'People were saying I should be deported' - Student who brought €75k defamation claim says he regularly suffers racial abuse
'I’ve had it a couple of times on the Luas, whether it’s people under the influence saying things to me or on the way home on nights out'
The president of Maynooth Students' Union, who took a defamation case against the Luas operators over alleged “racial profiling”, says he has been regularly subjected to racial slurs while growing up in Ireland.
Leon Diop (23) of Ashgrove, Springfield, Tallaght, Co Dublin, sued Transdev, who operate the Luas, as well as the company that provides its security personnel after two security men gestured for him and his brother to leave the tram, despite showing valid travel tickets.
Mr Diop and his brother were allowed to remain on the tram, but he claimed one of the security staff videoed them as they were being spoken to.
He said they were asked to produce tickets after other black youths had exited the tram, arguing this was "slightly racial profiling".
On Thursday, the defamation action was dismissed by a judge, who said that while the gesture may have been defamatory on its face, it is protected by qualified privilege, adding that racial profiling is not a tort [a wrong] in law.
Speaking to Independent.ie after the decision, Leon insists there are major issues with racism in Ireland and this is something he has been subjected to on many occasions.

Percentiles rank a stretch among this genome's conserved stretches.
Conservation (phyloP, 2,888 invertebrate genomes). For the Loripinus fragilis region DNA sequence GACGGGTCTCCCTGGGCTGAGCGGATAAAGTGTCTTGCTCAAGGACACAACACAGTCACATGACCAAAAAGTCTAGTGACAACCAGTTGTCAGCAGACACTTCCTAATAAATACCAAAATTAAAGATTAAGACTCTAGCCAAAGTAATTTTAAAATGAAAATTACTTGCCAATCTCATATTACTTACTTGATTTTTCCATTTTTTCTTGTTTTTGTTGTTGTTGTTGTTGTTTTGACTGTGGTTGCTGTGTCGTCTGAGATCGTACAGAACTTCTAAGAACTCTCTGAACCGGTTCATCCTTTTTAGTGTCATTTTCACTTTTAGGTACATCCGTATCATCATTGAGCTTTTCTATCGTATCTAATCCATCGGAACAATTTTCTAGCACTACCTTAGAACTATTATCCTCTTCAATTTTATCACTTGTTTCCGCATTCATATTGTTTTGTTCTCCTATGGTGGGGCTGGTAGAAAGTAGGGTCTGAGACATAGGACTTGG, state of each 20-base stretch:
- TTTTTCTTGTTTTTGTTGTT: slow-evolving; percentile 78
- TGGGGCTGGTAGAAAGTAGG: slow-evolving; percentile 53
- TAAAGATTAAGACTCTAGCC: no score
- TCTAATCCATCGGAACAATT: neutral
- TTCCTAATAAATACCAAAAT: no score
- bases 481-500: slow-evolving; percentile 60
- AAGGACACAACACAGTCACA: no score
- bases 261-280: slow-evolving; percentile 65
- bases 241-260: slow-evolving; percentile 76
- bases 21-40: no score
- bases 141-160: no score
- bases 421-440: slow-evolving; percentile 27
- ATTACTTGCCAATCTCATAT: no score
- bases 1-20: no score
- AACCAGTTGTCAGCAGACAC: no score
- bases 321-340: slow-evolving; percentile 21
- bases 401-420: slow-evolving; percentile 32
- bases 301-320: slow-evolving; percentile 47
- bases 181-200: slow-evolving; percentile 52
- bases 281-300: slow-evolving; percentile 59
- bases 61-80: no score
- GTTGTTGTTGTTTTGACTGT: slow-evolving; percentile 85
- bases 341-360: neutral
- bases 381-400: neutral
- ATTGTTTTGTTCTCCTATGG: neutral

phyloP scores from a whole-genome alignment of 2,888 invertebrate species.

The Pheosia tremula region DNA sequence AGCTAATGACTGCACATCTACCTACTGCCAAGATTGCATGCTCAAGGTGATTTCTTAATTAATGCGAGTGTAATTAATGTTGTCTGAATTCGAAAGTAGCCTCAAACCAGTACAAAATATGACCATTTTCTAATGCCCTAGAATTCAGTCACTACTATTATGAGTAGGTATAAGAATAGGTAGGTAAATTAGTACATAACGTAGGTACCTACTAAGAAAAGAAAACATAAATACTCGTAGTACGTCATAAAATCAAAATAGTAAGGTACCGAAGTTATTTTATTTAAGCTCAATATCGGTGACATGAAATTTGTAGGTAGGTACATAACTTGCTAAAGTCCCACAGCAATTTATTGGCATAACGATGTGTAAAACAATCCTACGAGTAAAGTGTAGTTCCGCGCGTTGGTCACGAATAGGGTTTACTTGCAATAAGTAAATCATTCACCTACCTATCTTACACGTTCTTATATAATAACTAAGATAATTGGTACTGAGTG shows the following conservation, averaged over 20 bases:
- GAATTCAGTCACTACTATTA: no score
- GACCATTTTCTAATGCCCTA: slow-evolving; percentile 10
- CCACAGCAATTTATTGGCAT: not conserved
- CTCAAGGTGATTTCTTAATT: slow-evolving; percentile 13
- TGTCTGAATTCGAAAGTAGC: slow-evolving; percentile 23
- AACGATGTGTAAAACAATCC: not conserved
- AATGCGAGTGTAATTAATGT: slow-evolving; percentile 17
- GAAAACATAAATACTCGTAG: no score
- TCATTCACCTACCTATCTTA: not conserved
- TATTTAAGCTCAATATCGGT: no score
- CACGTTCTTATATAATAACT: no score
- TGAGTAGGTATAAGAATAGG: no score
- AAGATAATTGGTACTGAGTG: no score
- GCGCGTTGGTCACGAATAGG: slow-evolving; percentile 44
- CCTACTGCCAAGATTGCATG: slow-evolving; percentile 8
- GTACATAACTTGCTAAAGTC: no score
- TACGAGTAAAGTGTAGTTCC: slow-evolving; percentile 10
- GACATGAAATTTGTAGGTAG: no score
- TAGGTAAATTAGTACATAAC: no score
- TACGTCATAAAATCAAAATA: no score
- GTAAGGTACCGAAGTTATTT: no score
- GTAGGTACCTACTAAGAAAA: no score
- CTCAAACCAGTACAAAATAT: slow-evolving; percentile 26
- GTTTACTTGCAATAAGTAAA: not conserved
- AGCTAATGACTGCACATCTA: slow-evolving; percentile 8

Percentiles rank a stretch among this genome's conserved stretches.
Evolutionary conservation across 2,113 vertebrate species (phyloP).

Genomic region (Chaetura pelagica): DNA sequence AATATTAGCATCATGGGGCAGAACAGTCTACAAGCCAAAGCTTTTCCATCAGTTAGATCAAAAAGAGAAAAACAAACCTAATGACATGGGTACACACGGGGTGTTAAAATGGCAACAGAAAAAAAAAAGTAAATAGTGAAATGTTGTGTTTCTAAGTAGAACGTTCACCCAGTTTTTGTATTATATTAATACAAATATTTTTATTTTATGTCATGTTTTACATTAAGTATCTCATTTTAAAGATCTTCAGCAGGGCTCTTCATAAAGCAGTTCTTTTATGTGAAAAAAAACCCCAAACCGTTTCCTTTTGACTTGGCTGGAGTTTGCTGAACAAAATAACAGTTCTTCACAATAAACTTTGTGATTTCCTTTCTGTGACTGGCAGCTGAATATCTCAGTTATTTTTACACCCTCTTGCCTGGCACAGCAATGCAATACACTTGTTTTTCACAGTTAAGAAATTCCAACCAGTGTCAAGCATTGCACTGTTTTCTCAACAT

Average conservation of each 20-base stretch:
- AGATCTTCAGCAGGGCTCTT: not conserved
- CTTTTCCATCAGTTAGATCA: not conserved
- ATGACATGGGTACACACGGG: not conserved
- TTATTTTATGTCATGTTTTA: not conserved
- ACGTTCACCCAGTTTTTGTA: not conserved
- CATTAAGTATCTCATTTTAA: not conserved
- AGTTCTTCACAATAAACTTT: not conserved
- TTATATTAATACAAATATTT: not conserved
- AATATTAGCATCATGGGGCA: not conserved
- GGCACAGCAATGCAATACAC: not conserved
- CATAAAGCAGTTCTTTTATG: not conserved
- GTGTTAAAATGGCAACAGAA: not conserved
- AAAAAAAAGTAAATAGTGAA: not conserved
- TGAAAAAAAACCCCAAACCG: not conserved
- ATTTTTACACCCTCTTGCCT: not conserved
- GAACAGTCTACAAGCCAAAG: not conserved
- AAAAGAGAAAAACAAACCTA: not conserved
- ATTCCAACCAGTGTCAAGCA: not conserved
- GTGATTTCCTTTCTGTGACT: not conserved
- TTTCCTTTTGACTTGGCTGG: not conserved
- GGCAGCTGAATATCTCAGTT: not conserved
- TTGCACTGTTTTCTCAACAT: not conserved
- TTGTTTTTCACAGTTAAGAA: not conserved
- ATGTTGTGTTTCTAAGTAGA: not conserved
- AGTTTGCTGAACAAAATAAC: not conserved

"If you speak to any black person or mixed race person, they’ll have at least one incident like this," he said.
When he first took the case it spurred a lot of racially-charged comments on social media.
“People were commenting online saying I should be deported. People were forming opinions without knowing the facts," he says.
“On social media sites there were comments all about how I was this person from a different country trying to scam the state or scam companies for money.
“I was born and reared here. My mam is Irish,” he says.
“I’ve never even been to Africa”.
He recalled another experience he had at a GAA match when he was in secondary school which particularly stood out.
“One of the first big times I was subjected to it was playing a GAA match. I hit someone in a tackle and they turned around and said a really nasty racial slur at me. I wouldn’t even want to repeat it now,” he says.
“I was only 14 at the time”.
He also claims he was subjected to racial abuse while running for SU president, alleging that a student used the 'N' word in a text message
It was incidents like this that encouraged him to take the case against the Luas operators, Mr Diop said.
“I’ve had it a couple of times on the Luas, whether it’s people under the influence saying things to me or on the way home on nights out,” he says.
Leon grew up in Tallaght with his mother. His father, who was from Senegal, passed away several years ago.
He said he felt “let down” by the verdict in the case but that it would not deter him for standing up against those who try to insult him because of the colour of his skin.
“When things like that happen it’s hard to take," said Leon, who will return for a second year as SU president in September.
“I’m disappointed but I’m not going to let this deter me. I am proud of myself for standing up for my brother and I and I would do it all again if I had to."